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Folks that are in the market for a decent set of Metric and SAE Box End wrenches with no skips may want to take a look at the larger set from Tekton.

More than a few of my Box End wrenches recently sprouted legs so I needed another set. Pretty sure who has them... younger members of the Famn Damily... I may eventually get them back but I'm not counting on it.

The image is an AMAZON link.



Fit and Finish seems to be good. Actually better than my missing 1970's Craftsman wrenches.
The smaller 8mm & 1/4" wrenches are longer than my old wrenches that are still in the drawers and the holders are sturdy to make taking a whole wrench set out on the cart easy.
The reviews looked good so I took a chance on them.
The wrenches I've used so far seem to fit the fasteners nice and snug. Not happy about the reason I had to buy these but happy with these wrenches.
 

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I have been very impressed with the Tekton brand. The couple of tools I have of theirs take a lot of abuse without any issues.

They hold up well enough that I have thought about replacing some of my Crafstman with them. I also like the lifetime warranty; if a tool breaks simply email them a picture of it and they will send you a new one. Another plus for me is on their web site they disclose the country of manufacture.
 

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I have been very impressed with the Tekton brand. The couple of tools I have of theirs take a lot of abuse without any issues.

They hold up well enough that I have thought about replacing some of my Crafstman with them. I also like the lifetime warranty; if a tool breaks simply email them a picture of it and they will send you a new one. Another plus for me is on their web site they disclose the country of manufacture.
That's what some of the reviews stated but you never know if they are shills.
Good to hear it from someone I know is a real person.:D

I picked up a set of Tekton stubby box-end wrenches at the same time. They seem to be of equal quality.
 

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I do have to admit that I am slightly biased. Tekton is based out of Grand Rapids MI; very close to home for me.

I have their larger breaker bar and have abused it with no issues. I do like that the head is replaceable, but it is a little larger than most. There have been a couple of times I wished it had a slightly smaller head to get into those tight areas.

Their pry bars have done very well over the years. I have a few of their pliers. They are not in the same ballpark as my Knipex pliers, but for the cost, I'm not complaining.
 

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I do have to admit that I am slightly biased. Tekton is based out of Grand Rapids MI; very close to home for me.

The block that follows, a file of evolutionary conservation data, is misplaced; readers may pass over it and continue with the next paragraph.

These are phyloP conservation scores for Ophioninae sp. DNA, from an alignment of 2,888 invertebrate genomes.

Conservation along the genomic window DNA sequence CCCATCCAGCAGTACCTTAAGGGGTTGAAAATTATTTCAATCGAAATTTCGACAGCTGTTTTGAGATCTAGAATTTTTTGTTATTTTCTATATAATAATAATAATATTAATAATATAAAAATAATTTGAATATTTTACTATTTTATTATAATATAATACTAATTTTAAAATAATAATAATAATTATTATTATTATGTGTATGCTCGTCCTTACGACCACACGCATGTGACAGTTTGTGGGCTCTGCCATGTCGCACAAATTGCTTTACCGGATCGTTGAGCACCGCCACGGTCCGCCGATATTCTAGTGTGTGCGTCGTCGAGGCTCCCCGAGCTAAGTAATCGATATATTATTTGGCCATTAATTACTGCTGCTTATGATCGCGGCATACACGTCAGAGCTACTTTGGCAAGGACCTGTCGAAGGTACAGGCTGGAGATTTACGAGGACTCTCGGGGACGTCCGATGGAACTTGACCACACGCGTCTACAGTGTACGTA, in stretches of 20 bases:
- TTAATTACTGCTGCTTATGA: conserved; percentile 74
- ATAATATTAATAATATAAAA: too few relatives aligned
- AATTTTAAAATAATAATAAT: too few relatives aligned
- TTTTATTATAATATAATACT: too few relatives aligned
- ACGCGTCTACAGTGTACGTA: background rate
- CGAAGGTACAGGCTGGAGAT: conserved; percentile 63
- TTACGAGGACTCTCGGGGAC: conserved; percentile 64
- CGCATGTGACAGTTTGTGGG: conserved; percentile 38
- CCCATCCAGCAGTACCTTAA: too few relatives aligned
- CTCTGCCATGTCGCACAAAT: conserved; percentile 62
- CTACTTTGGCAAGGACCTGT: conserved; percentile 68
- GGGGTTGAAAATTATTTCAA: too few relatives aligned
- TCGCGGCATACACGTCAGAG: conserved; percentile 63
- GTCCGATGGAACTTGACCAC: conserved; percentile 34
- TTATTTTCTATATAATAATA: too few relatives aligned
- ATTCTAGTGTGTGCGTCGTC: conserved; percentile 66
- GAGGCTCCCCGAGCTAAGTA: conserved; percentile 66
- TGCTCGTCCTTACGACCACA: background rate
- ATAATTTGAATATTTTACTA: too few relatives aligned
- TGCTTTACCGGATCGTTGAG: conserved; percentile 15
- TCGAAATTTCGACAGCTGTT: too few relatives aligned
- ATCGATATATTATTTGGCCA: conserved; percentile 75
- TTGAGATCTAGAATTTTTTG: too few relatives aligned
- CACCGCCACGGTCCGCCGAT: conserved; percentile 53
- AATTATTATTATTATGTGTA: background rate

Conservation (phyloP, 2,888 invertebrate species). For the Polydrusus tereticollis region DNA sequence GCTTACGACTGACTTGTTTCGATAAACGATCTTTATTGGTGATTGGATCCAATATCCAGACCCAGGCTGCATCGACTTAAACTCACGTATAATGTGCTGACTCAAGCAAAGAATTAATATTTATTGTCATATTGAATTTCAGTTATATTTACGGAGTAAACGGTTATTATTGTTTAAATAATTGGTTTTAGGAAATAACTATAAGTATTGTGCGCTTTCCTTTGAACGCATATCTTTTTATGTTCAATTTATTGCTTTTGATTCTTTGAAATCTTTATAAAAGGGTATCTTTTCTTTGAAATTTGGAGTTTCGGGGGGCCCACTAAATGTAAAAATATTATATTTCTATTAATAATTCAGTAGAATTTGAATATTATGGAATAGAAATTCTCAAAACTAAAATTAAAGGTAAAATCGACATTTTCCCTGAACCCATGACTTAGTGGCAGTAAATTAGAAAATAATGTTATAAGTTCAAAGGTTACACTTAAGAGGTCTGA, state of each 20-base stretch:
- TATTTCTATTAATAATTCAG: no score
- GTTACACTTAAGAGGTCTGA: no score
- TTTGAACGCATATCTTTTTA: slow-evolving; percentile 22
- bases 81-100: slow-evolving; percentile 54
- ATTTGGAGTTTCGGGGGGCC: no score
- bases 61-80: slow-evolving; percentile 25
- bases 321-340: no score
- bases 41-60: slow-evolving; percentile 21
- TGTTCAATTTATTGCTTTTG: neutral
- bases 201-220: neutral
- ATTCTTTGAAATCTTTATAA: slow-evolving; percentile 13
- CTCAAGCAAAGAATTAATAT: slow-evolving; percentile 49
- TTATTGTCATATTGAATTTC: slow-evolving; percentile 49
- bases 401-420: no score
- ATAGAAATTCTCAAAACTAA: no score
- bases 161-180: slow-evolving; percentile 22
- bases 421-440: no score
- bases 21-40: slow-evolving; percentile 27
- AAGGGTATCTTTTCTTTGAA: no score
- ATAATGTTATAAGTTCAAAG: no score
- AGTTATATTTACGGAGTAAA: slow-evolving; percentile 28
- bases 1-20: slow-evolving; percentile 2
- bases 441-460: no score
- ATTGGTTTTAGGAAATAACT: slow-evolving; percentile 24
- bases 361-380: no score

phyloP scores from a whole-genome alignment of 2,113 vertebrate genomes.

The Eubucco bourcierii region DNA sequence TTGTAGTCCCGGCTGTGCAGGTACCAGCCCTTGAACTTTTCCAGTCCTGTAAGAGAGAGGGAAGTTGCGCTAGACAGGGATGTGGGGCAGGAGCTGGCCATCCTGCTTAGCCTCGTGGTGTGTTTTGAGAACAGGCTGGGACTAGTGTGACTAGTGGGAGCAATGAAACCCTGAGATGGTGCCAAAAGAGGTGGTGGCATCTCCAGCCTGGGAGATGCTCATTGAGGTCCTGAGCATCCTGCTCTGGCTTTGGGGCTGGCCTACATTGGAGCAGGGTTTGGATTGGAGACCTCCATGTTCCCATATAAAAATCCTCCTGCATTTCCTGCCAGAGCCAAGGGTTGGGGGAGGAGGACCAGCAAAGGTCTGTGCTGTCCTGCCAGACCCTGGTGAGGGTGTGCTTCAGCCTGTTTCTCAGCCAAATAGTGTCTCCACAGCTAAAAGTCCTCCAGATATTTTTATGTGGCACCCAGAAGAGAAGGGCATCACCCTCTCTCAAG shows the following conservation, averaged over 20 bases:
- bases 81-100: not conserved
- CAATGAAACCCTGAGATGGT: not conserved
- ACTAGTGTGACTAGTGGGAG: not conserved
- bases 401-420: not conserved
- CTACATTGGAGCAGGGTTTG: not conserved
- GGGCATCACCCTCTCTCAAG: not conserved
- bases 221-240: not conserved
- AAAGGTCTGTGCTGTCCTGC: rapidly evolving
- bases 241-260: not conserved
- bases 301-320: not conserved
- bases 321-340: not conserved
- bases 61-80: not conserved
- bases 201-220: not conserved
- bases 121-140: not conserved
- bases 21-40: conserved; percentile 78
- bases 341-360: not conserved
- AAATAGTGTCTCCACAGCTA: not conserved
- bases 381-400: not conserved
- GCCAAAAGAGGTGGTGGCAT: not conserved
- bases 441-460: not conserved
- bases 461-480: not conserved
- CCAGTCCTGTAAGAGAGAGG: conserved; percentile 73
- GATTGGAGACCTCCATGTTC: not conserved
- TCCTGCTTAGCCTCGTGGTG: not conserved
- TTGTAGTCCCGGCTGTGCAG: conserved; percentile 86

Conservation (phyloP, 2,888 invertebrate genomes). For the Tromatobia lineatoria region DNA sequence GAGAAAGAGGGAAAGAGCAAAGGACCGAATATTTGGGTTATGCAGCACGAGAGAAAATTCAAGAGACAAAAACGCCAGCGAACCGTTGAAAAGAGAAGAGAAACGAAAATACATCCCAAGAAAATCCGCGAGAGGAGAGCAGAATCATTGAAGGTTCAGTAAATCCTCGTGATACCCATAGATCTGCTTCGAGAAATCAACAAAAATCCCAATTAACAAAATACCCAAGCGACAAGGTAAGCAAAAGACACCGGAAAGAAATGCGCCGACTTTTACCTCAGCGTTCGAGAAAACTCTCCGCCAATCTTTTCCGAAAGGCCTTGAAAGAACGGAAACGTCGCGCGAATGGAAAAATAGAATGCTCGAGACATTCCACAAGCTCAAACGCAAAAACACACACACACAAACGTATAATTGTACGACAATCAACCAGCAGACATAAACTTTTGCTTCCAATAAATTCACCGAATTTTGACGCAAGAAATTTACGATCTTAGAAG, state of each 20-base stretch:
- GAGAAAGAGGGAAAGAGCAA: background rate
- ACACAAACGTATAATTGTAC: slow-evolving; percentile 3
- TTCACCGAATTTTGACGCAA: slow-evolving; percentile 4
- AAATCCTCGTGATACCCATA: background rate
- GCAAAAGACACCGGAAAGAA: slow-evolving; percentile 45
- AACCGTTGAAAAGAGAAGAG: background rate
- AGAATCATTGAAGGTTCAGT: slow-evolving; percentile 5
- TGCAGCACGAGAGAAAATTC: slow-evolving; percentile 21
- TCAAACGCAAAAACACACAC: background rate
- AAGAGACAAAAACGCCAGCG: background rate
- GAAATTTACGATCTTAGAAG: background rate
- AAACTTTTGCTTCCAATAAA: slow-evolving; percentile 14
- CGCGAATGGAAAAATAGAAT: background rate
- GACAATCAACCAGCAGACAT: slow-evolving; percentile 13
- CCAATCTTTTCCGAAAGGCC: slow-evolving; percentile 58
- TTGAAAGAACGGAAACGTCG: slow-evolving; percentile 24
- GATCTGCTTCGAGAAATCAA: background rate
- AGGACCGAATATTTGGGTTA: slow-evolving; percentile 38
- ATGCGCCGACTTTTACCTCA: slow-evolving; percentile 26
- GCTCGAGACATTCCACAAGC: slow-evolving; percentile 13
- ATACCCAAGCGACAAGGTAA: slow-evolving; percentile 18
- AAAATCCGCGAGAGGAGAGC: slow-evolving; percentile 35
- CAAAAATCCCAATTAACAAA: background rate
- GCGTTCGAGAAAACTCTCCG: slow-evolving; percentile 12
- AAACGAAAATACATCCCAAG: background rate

I have their larger breaker bar and have abused it with no issues. I do like that the head is replaceable, but it is a little larger than most. There have been a couple of times I wished it had a slightly smaller head to get into those tight areas.

Their pry bars have done very well over the years. I have a few of their pliers. They are not in the same ballpark as my Knipex pliers, but for the cost, I'm not complaining.
Knipex are Top Shelf German precision tools. You get what you pay for with them. The Knipex tools I have are worth every cent.
I have a nice set of their inside and outside snap ring pliers that I bought in the late 1990s after I got fed up with the competition and I have a few assorted pliers I happily found in yard-sale toolboxes over the years.

It's interesting to see the changes in the world my Grandparents talked about with surprise in the late 1970's. Reminds me of the lyrics in the Bonnie Raitt tune Nick Of Time even tho they aren't around anymore to feel equally strange about this.
In the late 1940's & 1950's Japan was synonymous with cheap poor quality manufacturing. Where did you get quality manufactured industrial goods in the 1980's? North America, Europe, and... Japan.
Now that I'm in my late 50's I see the same kinda stuff. Tekton is largely produced in Taiwan. Just like Japan... Taiwan and South Korea have really stepped up their manufacturing quality and control to match and even rival Western produced goods. In the 1970's Taiwan and Korea were synonymous with garbage steel, crudely made peanut butter tools, and cheap electronics that we see coming from China and India now. India will eventually pull themselves up like Japan. China is still laboring under the top down economic control of the failed 19th century political system hypothesized by Frederich Engels and Karl Marx.
 

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